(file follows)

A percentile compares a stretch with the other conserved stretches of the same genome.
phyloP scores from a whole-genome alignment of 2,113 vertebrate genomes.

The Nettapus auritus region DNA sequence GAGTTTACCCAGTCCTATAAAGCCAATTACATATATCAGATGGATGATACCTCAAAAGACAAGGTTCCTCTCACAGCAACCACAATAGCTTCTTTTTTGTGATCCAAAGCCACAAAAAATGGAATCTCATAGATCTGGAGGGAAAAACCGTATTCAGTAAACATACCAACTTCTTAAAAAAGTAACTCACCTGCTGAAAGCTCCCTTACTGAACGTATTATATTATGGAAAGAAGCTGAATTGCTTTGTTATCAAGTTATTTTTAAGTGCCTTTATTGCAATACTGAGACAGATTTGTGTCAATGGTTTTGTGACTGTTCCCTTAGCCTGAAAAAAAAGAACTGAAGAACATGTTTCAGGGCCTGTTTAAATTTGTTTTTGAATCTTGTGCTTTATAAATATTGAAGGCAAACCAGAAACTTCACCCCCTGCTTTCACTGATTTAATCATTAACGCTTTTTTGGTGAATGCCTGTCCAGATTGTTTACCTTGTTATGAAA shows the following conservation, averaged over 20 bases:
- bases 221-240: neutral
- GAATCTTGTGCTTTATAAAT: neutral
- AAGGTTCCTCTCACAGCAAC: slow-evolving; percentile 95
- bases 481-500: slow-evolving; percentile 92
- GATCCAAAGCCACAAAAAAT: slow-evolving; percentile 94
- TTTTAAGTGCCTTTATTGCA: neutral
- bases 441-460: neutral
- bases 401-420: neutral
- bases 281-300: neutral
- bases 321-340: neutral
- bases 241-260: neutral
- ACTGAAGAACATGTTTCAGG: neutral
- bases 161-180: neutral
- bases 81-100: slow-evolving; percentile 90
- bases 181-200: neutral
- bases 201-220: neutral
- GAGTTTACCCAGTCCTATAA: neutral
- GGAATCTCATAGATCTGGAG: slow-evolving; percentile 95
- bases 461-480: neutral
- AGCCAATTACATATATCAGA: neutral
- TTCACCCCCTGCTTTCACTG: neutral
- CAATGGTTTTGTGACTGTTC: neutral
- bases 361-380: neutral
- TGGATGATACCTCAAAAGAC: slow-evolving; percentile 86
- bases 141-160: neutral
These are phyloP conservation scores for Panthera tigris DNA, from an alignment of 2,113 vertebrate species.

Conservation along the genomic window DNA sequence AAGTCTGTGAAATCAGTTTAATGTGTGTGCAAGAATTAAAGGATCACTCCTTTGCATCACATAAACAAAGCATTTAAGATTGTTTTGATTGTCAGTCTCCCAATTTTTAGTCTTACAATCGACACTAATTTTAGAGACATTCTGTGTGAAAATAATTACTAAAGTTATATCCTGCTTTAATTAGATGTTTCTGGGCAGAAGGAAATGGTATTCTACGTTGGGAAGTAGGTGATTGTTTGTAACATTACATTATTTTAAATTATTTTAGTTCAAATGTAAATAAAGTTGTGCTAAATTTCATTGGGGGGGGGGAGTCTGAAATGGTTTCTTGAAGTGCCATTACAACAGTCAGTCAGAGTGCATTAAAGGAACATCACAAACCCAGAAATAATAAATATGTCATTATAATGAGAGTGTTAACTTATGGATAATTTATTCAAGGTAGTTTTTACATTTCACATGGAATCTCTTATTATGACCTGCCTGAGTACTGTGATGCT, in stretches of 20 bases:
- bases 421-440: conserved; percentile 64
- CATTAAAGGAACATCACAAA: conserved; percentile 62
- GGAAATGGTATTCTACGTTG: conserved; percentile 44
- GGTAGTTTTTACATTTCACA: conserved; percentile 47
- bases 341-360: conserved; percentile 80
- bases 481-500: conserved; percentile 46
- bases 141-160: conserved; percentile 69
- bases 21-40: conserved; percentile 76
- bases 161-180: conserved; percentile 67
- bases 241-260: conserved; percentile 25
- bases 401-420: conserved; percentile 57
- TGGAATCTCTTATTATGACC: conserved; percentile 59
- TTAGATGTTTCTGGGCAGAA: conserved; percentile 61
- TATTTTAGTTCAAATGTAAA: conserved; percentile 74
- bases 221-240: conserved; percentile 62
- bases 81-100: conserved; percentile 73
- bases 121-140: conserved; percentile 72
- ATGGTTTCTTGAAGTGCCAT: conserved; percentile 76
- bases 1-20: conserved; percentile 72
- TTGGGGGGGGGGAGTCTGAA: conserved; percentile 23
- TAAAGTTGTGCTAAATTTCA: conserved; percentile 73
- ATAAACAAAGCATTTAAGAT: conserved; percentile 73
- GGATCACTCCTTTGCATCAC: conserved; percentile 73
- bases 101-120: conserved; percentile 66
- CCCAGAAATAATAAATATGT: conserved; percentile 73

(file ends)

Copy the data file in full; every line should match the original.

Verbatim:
A percentile compares a stretch with the other conserved stretches of the same genome.
phyloP scores from a whole-genome alignment of 2,113 vertebrate genomes.

The Nettapus auritus region DNA sequence GAGTTTACCCAGTCCTATAAAGCCAATTACATATATCAGATGGATGATACCTCAAAAGACAAGGTTCCTCTCACAGCAACCACAATAGCTTCTTTTTTGTGATCCAAAGCCACAAAAAATGGAATCTCATAGATCTGGAGGGAAAAACCGTATTCAGTAAACATACCAACTTCTTAAAAAAGTAACTCACCTGCTGAAAGCTCCCTTACTGAACGTATTATATTATGGAAAGAAGCTGAATTGCTTTGTTATCAAGTTATTTTTAAGTGCCTTTATTGCAATACTGAGACAGATTTGTGTCAATGGTTTTGTGACTGTTCCCTTAGCCTGAAAAAAAAGAACTGAAGAACATGTTTCAGGGCCTGTTTAAATTTGTTTTTGAATCTTGTGCTTTATAAATATTGAAGGCAAACCAGAAACTTCACCCCCTGCTTTCACTGATTTAATCATTAACGCTTTTTTGGTGAATGCCTGTCCAGATTGTTTACCTTGTTATGAAA shows the following conservation, averaged over 20 bases:
- bases 221-240: neutral
- GAATCTTGTGCTTTATAAAT: neutral
- AAGGTTCCTCTCACAGCAAC: slow-evolving; percentile 95
- bases 481-500: slow-evolving; percentile 92
- GATCCAAAGCCACAAAAAAT: slow-evolving; percentile 94
- TTTTAAGTGCCTTTATTGCA: neutral
- bases 441-460: neutral
- bases 401-420: neutral
- bases 281-300: neutral
- bases 321-340: neutral
- bases 241-260: neutral
- ACTGAAGAACATGTTTCAGG: neutral
- bases 161-180: neutral
- bases 81-100: slow-evolving; percentile 90
- bases 181-200: neutral
- bases 201-220: neutral
- GAGTTTACCCAGTCCTATAA: neutral
- GGAATCTCATAGATCTGGAG: slow-evolving; percentile 95
- bases 461-480: neutral
- AGCCAATTACATATATCAGA: neutral
- TTCACCCCCTGCTTTCACTG: neutral
- CAATGGTTTTGTGACTGTTC: neutral
- bases 361-380: neutral
- TGGATGATACCTCAAAAGAC: slow-evolving; percentile 86
- bases 141-160: neutral
These are phyloP conservation scores for Panthera tigris DNA, from an alignment of 2,113 vertebrate species.

Conservation along the genomic window DNA sequence AAGTCTGTGAAATCAGTTTAATGTGTGTGCAAGAATTAAAGGATCACTCCTTTGCATCACATAAACAAAGCATTTAAGATTGTTTTGATTGTCAGTCTCCCAATTTTTAGTCTTACAATCGACACTAATTTTAGAGACATTCTGTGTGAAAATAATTACTAAAGTTATATCCTGCTTTAATTAGATGTTTCTGGGCAGAAGGAAATGGTATTCTACGTTGGGAAGTAGGTGATTGTTTGTAACATTACATTATTTTAAATTATTTTAGTTCAAATGTAAATAAAGTTGTGCTAAATTTCATTGGGGGGGGGGAGTCTGAAATGGTTTCTTGAAGTGCCATTACAACAGTCAGTCAGAGTGCATTAAAGGAACATCACAAACCCAGAAATAATAAATATGTCATTATAATGAGAGTGTTAACTTATGGATAATTTATTCAAGGTAGTTTTTACATTTCACATGGAATCTCTTATTATGACCTGCCTGAGTACTGTGATGCT, in stretches of 20 bases:
- bases 421-440: conserved; percentile 64
- CATTAAAGGAACATCACAAA: conserved; percentile 62
- GGAAATGGTATTCTACGTTG: conserved; percentile 44
- GGTAGTTTTTACATTTCACA: conserved; percentile 47
- bases 341-360: conserved; percentile 80
- bases 481-500: conserved; percentile 46
- bases 141-160: conserved; percentile 69
- bases 21-40: conserved; percentile 76
- bases 161-180: conserved; percentile 67
- bases 241-260: conserved; percentile 25
- bases 401-420: conserved; percentile 57
- TGGAATCTCTTATTATGACC: conserved; percentile 59
- TTAGATGTTTCTGGGCAGAA: conserved; percentile 61
- TATTTTAGTTCAAATGTAAA: conserved; percentile 74
- bases 221-240: conserved; percentile 62
- bases 81-100: conserved; percentile 73
- bases 121-140: conserved; percentile 72
- ATGGTTTCTTGAAGTGCCAT: conserved; percentile 76
- bases 1-20: conserved; percentile 72
- TTGGGGGGGGGGAGTCTGAA: conserved; percentile 23
- TAAAGTTGTGCTAAATTTCA: conserved; percentile 73
- ATAAACAAAGCATTTAAGAT: conserved; percentile 73
- GGATCACTCCTTTGCATCAC: conserved; percentile 73
- bases 101-120: conserved; percentile 66
- CCCAGAAATAATAAATATGT: conserved; percentile 73